A total of 78% of the participants (63/81) reported using smartphone apps to support their mental well-being, either at the time of the survey (41/81, 51%) or in the past (22/81, 27%). In this section, we describe key findings only; all survey responses describing usage trends of apps for mental health support are available in Multimedia Appendix 1. Participants most often mentioned Headspace, a mindfulness meditation app: its use was reported by 41% (26/63) of the participants. Calm, another app providing meditation and relaxation content, was mentioned by 8 participants. Moodscope, a mood tracker, was the third most popular, with mentions from 4 participants. Details of the remaining 8 apps (each mentioned by 2 or 3 participants) are available in Multimedia Appendix 4. The main reasons participants reported for starting to use the apps were personal recommendations by someone known to them (20/63, 32%) and finding the app in the app store (also 32%) or on the internet (17/63, 27%). Only 4 participants (6%) reported that a health professional recommended the app.

A majority of participants (36/63, 57%) reported that the apps they had used provided guided activities, such as meditation or breathing exercises, or helped with relaxation through imagery or calming music (21/63, 33% responses). Features that allow tracking various factors related to well-being, for example, mood, thoughts, and sleep patterns, were mentioned by a third of the participants (22/63, 35%). Unsurprisingly, the features that participants considered most important largely corresponded to the features they used most often. When asked to select up to 3 types of features most important to them, a majority of participants selected guided activities (37/63, 59%), recording and tracking information (25/63, 40%), and relaxation (20/63, 32%). Table 2 shows types of functionality available in the apps used by survey respondents (as reported by them) and the features they reported as being the most valuable.

Table 2. Types of functionality available in the apps described by survey respondents versus types of functionality they reported as the most important to them, sorted by importance. Respondents were able to select up to 3 most important features (N=63).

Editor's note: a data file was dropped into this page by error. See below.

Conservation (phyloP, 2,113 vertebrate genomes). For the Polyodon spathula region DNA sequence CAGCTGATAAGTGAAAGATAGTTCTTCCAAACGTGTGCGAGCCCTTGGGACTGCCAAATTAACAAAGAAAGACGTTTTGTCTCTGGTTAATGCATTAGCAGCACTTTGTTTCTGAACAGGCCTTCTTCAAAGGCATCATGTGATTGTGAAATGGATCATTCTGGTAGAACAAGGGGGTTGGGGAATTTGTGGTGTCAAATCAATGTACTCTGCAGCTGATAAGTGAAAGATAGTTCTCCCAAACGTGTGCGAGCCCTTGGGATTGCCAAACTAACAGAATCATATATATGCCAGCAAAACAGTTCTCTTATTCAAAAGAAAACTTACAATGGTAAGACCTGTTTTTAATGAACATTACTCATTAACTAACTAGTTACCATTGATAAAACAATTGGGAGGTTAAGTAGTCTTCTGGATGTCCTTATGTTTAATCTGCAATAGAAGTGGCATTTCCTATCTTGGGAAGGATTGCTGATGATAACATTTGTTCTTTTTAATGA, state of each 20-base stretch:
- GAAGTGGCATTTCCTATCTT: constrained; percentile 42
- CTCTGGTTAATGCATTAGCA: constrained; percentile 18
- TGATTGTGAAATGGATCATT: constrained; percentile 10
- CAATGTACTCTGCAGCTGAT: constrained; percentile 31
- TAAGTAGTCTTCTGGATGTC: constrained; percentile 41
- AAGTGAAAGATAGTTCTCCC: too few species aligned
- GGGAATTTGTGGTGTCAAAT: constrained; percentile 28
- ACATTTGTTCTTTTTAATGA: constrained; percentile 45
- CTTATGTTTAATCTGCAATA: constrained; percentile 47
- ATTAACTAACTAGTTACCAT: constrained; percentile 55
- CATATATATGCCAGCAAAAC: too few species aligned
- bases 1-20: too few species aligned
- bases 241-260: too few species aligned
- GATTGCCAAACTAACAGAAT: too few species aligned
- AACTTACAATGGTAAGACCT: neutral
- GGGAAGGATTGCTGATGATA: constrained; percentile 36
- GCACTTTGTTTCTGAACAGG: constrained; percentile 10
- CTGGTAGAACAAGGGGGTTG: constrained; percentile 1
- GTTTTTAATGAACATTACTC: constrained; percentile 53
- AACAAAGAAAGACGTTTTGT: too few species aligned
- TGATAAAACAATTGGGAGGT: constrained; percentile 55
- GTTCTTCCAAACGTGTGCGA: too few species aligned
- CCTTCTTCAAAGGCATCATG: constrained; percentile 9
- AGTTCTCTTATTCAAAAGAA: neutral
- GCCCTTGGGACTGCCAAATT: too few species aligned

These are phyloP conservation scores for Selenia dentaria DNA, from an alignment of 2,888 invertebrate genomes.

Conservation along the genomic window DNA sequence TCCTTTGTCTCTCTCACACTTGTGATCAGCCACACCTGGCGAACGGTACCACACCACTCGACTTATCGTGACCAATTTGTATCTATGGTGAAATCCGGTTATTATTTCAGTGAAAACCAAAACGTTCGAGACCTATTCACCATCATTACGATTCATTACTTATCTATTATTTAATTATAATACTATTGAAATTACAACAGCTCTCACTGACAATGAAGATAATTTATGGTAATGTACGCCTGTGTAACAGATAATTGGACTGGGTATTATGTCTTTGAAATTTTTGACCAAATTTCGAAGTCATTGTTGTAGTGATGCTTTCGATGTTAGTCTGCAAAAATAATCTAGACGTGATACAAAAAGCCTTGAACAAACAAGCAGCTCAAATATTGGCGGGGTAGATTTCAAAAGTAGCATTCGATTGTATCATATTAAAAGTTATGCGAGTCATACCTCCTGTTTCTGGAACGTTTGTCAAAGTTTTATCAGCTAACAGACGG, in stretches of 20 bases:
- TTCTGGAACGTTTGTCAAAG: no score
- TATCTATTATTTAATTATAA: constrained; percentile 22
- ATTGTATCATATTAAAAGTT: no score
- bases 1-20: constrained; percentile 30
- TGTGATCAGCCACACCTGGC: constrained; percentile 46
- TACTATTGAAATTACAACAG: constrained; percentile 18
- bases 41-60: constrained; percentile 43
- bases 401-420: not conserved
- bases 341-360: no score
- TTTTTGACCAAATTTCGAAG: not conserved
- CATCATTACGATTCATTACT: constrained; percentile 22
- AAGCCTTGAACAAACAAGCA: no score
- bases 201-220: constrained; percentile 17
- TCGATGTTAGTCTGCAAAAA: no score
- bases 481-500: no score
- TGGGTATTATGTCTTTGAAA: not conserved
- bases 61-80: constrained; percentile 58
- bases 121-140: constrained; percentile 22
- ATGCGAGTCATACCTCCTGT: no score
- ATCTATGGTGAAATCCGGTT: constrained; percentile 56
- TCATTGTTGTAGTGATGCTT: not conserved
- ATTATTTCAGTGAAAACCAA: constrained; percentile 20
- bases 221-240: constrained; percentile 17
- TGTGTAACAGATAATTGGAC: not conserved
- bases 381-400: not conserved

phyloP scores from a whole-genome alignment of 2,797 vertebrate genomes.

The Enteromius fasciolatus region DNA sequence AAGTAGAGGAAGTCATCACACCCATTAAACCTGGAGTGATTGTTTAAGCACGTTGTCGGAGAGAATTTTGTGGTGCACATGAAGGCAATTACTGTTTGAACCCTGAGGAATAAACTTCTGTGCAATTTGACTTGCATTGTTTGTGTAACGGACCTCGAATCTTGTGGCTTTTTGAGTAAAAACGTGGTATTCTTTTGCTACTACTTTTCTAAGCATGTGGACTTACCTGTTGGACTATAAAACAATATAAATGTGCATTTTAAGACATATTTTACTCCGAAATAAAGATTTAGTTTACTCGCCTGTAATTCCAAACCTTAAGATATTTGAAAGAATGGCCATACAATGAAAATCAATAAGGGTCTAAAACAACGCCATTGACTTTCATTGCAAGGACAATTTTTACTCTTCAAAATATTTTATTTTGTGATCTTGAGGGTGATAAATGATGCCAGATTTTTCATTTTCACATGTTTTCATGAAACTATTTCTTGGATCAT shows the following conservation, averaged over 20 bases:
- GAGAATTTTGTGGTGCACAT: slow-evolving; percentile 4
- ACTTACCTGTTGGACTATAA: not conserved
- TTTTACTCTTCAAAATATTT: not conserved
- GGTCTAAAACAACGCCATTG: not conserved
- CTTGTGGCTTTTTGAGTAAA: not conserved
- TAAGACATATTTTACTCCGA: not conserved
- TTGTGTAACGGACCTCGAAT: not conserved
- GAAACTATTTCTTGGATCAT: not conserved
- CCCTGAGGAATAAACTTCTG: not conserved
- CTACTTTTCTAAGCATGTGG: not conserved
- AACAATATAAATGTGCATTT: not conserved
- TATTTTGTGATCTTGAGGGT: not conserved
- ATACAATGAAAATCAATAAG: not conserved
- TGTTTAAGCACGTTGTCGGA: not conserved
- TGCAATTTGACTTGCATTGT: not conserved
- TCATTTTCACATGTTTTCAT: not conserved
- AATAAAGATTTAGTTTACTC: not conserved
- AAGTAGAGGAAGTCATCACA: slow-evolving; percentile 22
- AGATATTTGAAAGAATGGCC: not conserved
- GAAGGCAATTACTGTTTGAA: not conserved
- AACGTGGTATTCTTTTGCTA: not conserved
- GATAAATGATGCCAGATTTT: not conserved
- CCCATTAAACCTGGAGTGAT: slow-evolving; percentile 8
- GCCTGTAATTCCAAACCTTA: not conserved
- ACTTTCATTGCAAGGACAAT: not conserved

FunctionalityRespondents reporting that these features were available in the app they used, n (%)Respondents listing these features as most important, n (%)
Guided activities (eg, meditation, breathing exercises, and mindfulness)36 (57)37 (59)
Recording and tracking things (eg, mood, thoughts, sleep patterns, exercise, and activities)22 (35)25 (40)
Relaxation (eg, imagery, calming music)21 (33)20 (32)
Self-reflection and understanding (eg, through a journal or a behavior and thought analysis)13 (21)18 (29)
Advice or recommendations for activities10 (16)16 (25)
Setting goals and planning activities11 (18)13 (21)
Information about mental well-being and reading materials12 (19)10 (16)
Social features (eg, chat, forums, and discussion groups)8 (13)6 (10)
Othera0 (0)2 (3)
Games0 (0)1 (2)
Tests and quizzes2 (3)0 (0)

aIncludes “not sure” and “ability to visualize issues.”

Participants had an option to explain why they found these specific features the most important, and 68% (43/63) of them did so. Those who selected guided activities, such as meditation or breathing exercises, explained that these features helped them focus and deal with panic attacks, and they provided support “in the moment.” They also allowed them to develop regular daily routines and practice new skills. Recording and tracking were valued by participants because they provided insights into patterns of behavior, helped to quantify moods, and generally helped to keep track of progress and assess whether their behavior was changing. Participants for whom relaxation features were important, valued their help in dealing with stress and calming down before sleep. Previous research has suggested that factors including customization, interactive features, peer support, and input from professionals may be important in supporting engagement with mental health technologies [55]. When asked about their attitudes to these types of features available in the apps, participants reported that all except peer support were important or very important to them (see Table 3).